Dimming light comes again, too soon.
Spinning year, “no blame” I Ching says.
Remember this? Recalling is all too apposite
in these days of insanity and chaos.
Cleanse your own heart and run jauntily through
crystal waters in sharded rays of high noon….
White calling birds gliding overhead;
exquisite feather dropping into my outstretched hand.
Cascading leaves dancing
with Autumn’s cooling breeze.
A brown bird forages under
an old, weathered bench.
Rain make all colours change,
in skies and on fields while
young, bright, hopeful things
pedal hard down Cambridge streets,
late for lectures……
black gowns fly past
like an exodus of Blackbirds
in the wet morning’s light.
The Work of Hands
Staring down at my creased hands,
I see a journey with tales embeded in every fold.
Mothers hands were worn and tired
reast on her knees on her apron.
I would notice them when she was sewing,
mending my clothes, darning a sock
or stitching on a button which hung by a single thread;
I felt safe when they were busily employed,
her rough, sore, sad hands.
Here I am with mine, ageingly flabby,
now for the first time, with long, manicured nails.
At sixty one I feel just a little bit more like a woman.
I wonder what mum’s hands would have looked like,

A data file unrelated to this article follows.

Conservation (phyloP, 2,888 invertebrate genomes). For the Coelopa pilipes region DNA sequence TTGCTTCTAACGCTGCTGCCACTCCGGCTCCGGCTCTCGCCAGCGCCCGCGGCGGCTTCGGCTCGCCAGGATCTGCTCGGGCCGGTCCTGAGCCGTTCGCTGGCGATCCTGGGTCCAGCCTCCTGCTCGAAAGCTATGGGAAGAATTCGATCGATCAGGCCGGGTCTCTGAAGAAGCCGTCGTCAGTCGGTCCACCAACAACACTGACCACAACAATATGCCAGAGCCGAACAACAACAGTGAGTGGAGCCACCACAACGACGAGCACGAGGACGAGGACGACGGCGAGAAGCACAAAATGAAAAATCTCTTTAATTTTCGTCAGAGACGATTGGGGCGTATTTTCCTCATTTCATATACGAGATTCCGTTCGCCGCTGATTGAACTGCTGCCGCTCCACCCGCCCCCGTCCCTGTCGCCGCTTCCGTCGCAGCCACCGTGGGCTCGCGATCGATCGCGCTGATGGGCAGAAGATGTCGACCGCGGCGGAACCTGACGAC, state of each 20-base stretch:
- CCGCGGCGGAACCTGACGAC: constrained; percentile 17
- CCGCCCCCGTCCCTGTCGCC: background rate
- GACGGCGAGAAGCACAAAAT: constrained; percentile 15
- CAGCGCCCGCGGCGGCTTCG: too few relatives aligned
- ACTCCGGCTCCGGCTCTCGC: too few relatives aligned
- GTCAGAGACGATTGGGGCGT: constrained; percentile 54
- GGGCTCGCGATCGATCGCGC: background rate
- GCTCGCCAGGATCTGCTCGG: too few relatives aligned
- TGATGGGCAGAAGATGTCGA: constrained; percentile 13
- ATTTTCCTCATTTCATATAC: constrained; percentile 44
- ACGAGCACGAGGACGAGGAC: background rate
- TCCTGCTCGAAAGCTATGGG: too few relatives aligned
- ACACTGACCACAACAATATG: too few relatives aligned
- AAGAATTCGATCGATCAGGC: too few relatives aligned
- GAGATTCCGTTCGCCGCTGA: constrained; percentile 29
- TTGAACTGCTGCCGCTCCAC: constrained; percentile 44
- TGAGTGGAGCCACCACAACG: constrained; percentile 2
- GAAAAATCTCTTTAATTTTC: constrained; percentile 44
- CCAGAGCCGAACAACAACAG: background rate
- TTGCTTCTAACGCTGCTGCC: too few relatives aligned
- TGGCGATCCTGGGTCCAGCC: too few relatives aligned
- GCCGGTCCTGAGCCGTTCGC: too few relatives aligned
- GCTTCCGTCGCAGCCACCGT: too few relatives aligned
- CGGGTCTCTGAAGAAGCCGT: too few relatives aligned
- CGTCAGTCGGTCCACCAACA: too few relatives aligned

manicured and cared for. I wish I had known.
I See the Moon, the Moon Sees Me.
High winds tore down trees,
whacked the streetlamp to the ground
like a giant with a sythe in his fists.
The bare view gave more light
like a gap had opened into the universe.
So tonight this moon is full
and sees me looking at her
while she looks at me.
It’s because the gales blew away
the walls round my hermit’s heart that
I see you up there moon…
I see you well tonight.
Deep aching void
stands like a cave
in her warm, round chest.
Dripping of sorrow,
drop by drop
forming a lake of tears
enough to deeply drown
a vulnerable kitten.
She thought she
had found her Love
though, over time
she grew to find herself….
hidden by all the men
she’d ever known,
beginning with her father…….
Where she needed to go
was not where she had been.
Individuating is painful.
It is a rebirth;
a birthing of our true selves.
She knew this.